So, how should families fortunate enough to have valuable collections decide what
to do with their art or other objects? Here are some options.
As the saying goes, “One man’s
trash is another man’s treasure.” So it is with art.
For some people, the most
valuable art pieces are the classics that have survived a few centuries. Other
people prefer styles that may involve a lot of dribbled paint and found objects.
Of course there are people who really appreciate velvet Elvis paintings and
those featuring card playing canines. In the end, to each his own.
The IRS, on the other hand, will
assign a market value for taxation purposes. So, how do collectors and their
estate planning attorneys make proper plans for the transfer of such treasures
Recently, estate planning issues
regarding art have received media attention (to include the strange case of Ileana
Sonnabend) as highlighted in a recent article in the Wall Street Journal appropriately titled The
Art of Passing Along Art.
As the article notes, the major
problem with making an estate plan to transfer art is the nature of “art”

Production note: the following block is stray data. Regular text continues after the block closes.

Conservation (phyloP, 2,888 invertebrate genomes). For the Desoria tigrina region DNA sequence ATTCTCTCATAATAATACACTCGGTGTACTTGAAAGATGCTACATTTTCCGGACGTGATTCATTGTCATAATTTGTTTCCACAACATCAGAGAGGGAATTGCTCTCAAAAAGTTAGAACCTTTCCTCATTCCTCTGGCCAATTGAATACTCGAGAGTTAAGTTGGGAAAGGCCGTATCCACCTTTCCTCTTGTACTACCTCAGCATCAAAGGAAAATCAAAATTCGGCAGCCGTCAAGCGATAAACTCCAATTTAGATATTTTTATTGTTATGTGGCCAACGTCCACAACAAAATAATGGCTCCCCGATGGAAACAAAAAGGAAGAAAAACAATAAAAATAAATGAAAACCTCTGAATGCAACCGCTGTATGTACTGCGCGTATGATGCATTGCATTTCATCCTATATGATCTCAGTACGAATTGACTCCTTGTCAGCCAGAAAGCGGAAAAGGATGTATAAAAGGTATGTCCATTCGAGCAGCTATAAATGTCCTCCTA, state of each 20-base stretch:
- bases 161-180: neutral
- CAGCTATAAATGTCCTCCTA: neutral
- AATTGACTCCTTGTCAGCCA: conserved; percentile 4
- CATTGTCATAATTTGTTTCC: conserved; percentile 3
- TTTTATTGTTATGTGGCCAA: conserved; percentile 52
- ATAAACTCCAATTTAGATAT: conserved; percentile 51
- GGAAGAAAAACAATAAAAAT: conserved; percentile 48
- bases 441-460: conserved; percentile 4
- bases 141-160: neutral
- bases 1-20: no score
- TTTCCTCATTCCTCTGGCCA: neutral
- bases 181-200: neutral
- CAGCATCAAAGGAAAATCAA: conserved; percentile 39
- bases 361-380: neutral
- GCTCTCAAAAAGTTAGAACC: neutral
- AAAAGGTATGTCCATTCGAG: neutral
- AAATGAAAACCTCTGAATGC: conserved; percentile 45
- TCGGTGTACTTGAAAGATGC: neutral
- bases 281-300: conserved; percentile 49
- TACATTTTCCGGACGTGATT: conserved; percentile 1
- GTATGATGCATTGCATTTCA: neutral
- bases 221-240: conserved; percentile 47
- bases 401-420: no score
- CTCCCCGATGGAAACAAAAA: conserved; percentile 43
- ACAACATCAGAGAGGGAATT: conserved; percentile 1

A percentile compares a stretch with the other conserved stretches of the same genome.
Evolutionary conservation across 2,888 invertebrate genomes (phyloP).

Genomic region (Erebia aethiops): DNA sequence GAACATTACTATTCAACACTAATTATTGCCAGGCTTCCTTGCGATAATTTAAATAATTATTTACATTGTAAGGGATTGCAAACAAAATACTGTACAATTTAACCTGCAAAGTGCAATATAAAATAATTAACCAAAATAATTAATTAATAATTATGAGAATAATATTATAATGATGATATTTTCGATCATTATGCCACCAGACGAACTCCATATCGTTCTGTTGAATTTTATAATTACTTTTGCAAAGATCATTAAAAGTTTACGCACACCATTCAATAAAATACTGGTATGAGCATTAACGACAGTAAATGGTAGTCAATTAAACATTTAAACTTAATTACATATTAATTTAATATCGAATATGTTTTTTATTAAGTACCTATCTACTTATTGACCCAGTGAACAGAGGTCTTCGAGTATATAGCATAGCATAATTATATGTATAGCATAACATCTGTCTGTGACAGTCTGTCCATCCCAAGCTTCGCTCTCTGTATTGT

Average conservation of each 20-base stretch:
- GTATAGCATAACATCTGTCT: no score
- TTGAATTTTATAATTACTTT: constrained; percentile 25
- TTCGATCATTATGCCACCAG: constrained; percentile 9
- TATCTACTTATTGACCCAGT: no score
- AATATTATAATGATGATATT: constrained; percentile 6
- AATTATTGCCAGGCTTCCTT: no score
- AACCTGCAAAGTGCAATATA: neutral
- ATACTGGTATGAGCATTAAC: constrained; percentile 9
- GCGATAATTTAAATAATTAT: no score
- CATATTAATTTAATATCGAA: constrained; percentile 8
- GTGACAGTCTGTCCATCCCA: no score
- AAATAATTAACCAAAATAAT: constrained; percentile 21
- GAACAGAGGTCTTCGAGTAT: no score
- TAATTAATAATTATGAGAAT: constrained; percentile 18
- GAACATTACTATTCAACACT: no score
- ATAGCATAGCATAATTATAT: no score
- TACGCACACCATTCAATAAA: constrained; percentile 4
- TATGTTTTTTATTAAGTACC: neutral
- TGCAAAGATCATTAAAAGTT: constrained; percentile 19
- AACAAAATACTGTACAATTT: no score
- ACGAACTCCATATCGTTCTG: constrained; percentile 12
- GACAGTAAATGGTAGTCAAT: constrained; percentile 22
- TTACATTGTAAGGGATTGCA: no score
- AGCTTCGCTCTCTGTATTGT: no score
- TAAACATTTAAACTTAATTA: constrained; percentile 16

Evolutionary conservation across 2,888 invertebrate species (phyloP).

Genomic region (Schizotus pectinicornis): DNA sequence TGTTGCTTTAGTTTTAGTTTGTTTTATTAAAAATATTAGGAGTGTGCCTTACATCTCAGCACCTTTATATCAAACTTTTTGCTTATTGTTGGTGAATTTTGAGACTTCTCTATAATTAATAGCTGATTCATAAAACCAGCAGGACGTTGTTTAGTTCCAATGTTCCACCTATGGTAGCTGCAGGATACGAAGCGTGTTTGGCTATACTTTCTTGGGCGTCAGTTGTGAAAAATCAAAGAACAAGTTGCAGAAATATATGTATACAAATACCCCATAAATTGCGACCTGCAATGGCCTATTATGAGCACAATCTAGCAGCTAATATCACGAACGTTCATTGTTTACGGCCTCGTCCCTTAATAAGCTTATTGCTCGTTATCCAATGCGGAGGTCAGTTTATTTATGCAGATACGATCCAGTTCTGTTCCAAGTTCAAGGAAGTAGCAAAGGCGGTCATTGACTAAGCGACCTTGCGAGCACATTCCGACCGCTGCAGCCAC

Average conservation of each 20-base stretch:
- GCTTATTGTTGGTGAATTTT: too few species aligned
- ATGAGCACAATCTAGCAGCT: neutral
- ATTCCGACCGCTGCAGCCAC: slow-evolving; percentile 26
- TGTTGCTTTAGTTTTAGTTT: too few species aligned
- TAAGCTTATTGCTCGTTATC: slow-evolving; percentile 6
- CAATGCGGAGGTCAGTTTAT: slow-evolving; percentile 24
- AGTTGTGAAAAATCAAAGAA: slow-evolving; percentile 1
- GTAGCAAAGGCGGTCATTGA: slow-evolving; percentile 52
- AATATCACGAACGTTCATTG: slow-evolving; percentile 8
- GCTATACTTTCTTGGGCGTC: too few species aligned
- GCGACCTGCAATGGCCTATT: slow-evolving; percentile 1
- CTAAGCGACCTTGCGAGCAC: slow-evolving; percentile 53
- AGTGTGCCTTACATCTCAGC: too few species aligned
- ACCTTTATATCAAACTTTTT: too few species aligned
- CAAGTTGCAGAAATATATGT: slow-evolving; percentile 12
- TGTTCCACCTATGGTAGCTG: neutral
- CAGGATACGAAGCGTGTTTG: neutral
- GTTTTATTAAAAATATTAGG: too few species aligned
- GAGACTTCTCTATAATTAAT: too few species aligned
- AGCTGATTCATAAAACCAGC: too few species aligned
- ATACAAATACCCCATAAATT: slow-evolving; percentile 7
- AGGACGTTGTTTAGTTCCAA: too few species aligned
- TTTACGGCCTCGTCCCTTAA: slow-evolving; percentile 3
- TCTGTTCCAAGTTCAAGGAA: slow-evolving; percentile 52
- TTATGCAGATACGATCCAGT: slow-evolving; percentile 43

itself. For example, will your heirs appreciate your taste in art and how will
the IRS value your art? In a worst case scenario, the heirs do not like the
art, but the IRS does (for valuation purposes) and levies estate taxes on the
Ultimately, you need to ask
yourself why you are giving the art collection in the first place. Are you
giving to an art-lover or in lieu of liquid assets? Are you actually giving to
the beneficiaries or are you simply trying to find safe homes for the pieces?
Whatever your wishes, there are
estate planning solutions. However, you need to prioritize your own goals and wishes
for your loved ones, as well as for your art treasures.
Reference: The Wall Street
Journal (March 2, 2012) “The
Art of Passing Along Art”